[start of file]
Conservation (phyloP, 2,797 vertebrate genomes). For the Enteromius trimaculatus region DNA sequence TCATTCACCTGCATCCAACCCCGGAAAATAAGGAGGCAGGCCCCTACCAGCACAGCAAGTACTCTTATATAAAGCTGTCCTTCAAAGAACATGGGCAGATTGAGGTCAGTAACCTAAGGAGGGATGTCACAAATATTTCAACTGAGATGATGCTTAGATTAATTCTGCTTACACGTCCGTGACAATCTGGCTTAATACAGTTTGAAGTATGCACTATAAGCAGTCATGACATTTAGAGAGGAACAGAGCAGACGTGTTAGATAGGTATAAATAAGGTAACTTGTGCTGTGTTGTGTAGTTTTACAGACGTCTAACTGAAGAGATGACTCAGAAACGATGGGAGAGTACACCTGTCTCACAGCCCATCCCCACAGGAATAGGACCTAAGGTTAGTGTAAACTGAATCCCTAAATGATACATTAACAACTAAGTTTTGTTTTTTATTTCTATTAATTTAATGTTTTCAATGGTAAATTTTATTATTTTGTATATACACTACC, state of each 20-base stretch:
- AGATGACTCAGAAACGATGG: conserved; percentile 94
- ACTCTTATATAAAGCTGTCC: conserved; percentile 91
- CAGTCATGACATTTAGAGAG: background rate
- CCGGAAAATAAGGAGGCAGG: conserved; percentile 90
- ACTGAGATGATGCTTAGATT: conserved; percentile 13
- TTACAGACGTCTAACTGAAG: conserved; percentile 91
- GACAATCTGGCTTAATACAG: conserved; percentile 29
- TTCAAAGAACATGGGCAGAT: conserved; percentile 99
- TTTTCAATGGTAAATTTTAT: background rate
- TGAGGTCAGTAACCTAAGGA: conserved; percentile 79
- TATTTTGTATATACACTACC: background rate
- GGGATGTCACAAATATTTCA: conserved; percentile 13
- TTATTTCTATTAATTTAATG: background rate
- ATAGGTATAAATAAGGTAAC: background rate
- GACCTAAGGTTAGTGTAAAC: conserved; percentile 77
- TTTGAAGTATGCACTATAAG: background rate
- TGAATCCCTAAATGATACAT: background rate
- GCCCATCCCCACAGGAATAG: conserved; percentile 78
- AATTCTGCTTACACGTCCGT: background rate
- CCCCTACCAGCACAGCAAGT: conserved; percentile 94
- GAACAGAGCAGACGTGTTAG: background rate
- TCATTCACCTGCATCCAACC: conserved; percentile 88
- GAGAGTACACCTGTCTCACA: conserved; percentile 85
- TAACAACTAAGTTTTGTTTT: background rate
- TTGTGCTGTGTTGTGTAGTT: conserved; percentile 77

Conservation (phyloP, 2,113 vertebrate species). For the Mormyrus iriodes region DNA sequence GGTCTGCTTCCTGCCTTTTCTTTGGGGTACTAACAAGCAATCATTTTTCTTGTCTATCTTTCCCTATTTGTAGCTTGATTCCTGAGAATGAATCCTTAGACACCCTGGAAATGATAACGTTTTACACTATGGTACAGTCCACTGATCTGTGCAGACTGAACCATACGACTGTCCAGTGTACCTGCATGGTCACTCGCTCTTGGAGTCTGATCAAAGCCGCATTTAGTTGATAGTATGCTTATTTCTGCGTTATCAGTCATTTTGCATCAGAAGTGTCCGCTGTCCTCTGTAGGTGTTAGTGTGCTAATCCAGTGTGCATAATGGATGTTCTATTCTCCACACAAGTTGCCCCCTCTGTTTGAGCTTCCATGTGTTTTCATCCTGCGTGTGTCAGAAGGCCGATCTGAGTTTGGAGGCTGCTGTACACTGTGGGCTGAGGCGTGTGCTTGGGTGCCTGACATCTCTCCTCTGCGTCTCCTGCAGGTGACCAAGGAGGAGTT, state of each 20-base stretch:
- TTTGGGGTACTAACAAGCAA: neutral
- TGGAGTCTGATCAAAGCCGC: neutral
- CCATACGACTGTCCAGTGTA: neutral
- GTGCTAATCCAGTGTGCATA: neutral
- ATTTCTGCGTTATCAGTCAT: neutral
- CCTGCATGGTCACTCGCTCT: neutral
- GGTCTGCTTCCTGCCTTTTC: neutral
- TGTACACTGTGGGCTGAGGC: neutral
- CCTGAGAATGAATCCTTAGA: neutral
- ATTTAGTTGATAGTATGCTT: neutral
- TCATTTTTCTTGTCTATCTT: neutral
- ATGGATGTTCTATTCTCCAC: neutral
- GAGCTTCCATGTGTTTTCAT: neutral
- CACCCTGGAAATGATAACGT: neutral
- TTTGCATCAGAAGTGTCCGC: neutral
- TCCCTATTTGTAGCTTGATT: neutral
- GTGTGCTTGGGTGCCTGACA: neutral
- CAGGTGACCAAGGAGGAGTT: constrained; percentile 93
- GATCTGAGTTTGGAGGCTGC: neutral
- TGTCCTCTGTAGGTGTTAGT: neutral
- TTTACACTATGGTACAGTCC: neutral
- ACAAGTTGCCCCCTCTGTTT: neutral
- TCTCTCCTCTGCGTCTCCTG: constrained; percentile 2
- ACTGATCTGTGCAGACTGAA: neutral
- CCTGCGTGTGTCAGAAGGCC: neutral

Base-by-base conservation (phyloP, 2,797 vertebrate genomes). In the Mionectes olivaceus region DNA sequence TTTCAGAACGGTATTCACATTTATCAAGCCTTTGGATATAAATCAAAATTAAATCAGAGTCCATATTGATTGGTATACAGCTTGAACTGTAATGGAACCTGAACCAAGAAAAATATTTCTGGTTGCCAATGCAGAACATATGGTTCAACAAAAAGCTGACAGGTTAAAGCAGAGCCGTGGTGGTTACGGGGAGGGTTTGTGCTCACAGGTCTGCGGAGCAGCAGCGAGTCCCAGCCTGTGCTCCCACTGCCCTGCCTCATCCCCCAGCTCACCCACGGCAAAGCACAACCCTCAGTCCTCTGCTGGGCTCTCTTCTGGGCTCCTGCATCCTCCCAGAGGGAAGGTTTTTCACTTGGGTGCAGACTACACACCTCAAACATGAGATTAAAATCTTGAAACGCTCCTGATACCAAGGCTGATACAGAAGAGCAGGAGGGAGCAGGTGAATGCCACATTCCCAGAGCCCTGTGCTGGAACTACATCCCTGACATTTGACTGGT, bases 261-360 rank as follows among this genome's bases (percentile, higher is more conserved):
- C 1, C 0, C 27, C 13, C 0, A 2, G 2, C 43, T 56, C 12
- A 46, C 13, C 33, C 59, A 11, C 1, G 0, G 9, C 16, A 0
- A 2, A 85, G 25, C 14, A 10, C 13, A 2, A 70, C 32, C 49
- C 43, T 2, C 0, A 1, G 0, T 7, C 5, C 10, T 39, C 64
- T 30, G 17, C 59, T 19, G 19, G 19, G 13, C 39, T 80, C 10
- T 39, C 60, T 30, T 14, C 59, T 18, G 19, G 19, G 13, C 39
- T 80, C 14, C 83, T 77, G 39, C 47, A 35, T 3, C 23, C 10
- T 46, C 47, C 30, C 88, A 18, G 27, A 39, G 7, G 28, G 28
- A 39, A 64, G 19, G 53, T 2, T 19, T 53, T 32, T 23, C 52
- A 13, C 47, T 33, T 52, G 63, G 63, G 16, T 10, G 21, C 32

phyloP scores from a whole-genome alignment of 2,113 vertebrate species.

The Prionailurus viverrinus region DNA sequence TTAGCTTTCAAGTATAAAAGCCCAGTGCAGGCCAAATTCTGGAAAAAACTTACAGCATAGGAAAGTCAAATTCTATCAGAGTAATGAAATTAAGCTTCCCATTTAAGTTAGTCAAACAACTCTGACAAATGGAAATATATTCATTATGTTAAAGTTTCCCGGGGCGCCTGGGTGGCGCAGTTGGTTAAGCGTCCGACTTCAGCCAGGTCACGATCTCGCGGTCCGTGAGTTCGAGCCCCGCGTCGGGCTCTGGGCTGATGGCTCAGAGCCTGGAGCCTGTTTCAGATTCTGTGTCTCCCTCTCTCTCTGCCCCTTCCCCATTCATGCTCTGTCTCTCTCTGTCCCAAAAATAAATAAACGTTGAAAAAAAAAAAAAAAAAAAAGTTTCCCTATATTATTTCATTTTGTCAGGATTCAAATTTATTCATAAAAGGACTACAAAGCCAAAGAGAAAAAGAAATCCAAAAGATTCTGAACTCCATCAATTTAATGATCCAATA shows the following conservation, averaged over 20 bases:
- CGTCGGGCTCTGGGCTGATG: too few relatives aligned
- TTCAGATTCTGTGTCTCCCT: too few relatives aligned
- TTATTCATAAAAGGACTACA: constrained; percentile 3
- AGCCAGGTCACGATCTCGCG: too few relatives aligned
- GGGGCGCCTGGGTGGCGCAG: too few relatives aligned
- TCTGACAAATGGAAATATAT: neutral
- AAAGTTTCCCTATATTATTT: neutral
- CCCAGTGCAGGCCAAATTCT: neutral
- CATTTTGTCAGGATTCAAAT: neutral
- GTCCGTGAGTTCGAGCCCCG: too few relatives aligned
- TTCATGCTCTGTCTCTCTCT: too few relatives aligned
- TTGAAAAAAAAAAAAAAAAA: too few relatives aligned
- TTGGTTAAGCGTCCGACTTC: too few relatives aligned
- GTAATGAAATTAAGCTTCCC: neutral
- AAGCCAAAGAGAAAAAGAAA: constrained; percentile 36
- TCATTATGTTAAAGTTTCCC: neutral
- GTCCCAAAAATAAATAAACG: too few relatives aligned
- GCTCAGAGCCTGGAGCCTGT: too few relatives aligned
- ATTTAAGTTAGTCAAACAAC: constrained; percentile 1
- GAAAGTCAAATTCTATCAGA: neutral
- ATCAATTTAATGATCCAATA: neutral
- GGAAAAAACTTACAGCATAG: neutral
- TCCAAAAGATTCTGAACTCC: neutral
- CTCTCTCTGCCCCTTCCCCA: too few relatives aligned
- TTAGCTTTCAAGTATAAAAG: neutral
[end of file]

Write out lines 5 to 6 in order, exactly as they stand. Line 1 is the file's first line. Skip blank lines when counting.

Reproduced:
- CCGGAAAATAAGGAGGCAGG: conserved; percentile 90
- ACTGAGATGATGCTTAGATT: conserved; percentile 13